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Malawi’s economy has not collapsed, says Mutharika

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President Peter Mutharika on Monday told Malawians that the economy, sick as it is, has not collapsed and sounded optimistic that it would pick up by December.

Mutharika’s optimism comes barely a month before the International Monetary Fund (IMF) conducts a next review in December to determine if the country qualifies for the Extended Credit Facility, of which Malawi was declared off-track in the last review that was conducted in September, 2015.

Briefing the media at Sanjika Palace on the progress of the India-Africa Forum Summit (IAFS), Mutharika said the economy just went off-track due to a huge wage bill.

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“We faced some challenges but we will come on track in December when IMF returns to do the next review. The economy has not collapsed. We have never defaulted since independence and we will pick up,” said Mutharika.

He further justified the current economic crisis as a combination of factors which included high debts and a huge deficit that he inherited from his predecessor.

“We inherited K40 billion deficit when we came into government. This coupled with the high wage bill prompted us to borrow from banks. But I am pleased to tell the nation that the Minister of Finance is working on all these to bring our economy back on track,” said Mutharika.

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Commenting on the outcome of the IAFS, Mutharika disclosed that his government will provide security in terms of taxation and home protection to investors that are willing to come and do business in Malawi.

He assured the investors that his government will ensure that it participates in the regional and continental markets to ensure that there is a large market for the investors.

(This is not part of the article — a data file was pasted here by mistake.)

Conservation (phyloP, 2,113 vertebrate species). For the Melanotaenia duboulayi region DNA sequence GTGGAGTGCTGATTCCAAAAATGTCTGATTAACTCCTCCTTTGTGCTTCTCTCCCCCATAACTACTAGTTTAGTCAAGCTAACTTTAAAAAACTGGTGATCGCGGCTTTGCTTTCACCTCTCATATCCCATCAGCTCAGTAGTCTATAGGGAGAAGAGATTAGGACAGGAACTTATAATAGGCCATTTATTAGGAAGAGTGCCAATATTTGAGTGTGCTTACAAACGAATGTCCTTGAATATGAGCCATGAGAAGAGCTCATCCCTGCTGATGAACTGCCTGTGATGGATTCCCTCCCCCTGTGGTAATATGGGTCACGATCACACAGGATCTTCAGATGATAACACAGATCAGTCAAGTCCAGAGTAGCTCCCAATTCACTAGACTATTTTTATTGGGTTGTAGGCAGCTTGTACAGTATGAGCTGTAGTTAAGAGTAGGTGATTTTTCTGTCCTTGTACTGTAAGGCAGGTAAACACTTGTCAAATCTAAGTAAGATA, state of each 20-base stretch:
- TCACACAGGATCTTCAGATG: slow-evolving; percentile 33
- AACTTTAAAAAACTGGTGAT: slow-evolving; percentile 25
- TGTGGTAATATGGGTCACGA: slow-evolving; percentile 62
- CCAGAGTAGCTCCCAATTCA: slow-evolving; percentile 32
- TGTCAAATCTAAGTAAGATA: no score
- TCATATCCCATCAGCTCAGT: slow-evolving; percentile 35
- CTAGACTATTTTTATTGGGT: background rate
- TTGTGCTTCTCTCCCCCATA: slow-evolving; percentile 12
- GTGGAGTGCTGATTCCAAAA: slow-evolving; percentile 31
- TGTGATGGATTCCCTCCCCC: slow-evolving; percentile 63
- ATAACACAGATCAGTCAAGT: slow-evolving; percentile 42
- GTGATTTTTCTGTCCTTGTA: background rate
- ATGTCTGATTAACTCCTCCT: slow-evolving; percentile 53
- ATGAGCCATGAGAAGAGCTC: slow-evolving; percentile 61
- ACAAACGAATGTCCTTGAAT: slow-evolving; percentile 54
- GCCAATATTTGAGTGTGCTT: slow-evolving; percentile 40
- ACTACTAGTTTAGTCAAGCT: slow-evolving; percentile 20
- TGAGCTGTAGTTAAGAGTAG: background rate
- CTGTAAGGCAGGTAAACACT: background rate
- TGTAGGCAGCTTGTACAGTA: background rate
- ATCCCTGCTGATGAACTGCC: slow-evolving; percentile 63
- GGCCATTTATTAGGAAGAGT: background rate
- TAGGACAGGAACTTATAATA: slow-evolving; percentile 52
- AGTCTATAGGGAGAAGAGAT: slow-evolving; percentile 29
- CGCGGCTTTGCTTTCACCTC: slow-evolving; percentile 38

Minister of Foreign Affairs and International Corporation, George Chaponda, who represented the President at the summit, said he managed to put forward several requests for credit facilities to the government of India, one of which was the immediate release of the remaining USD23.5 million which originates from the previous Line of Credit that was pledged in 2010, to be utilised for the Blantyre Water Project.

Another achievement which looks more like burdening the already thin cow is the request that India grants the Malawi government another Line of Credit worth $400 million. According to Chaponda, $150 million has been earmarked for water projects; and $50 million will be used to enhance construction and capacity of community technical colleges.

However, both Mutharika and Chaponda did not disclose whether the government of India has given a nod to these requests but were quick to point out that the approval of the credit loans is a process that takes time.

The IAFS is the official platform for evolving negotiations and monitoring parameters of the African-Indian relations.

At this year’s summit, Malawi was represented by five ministers: Chaponda, Finance Minister Goodall Gondwe, Minister of Trade Joseph Mwanamvekha, Minister of Labour Henry Mussa and Minister of Agriculture, Irrigation and Water Development Allan Chiyembekeza.

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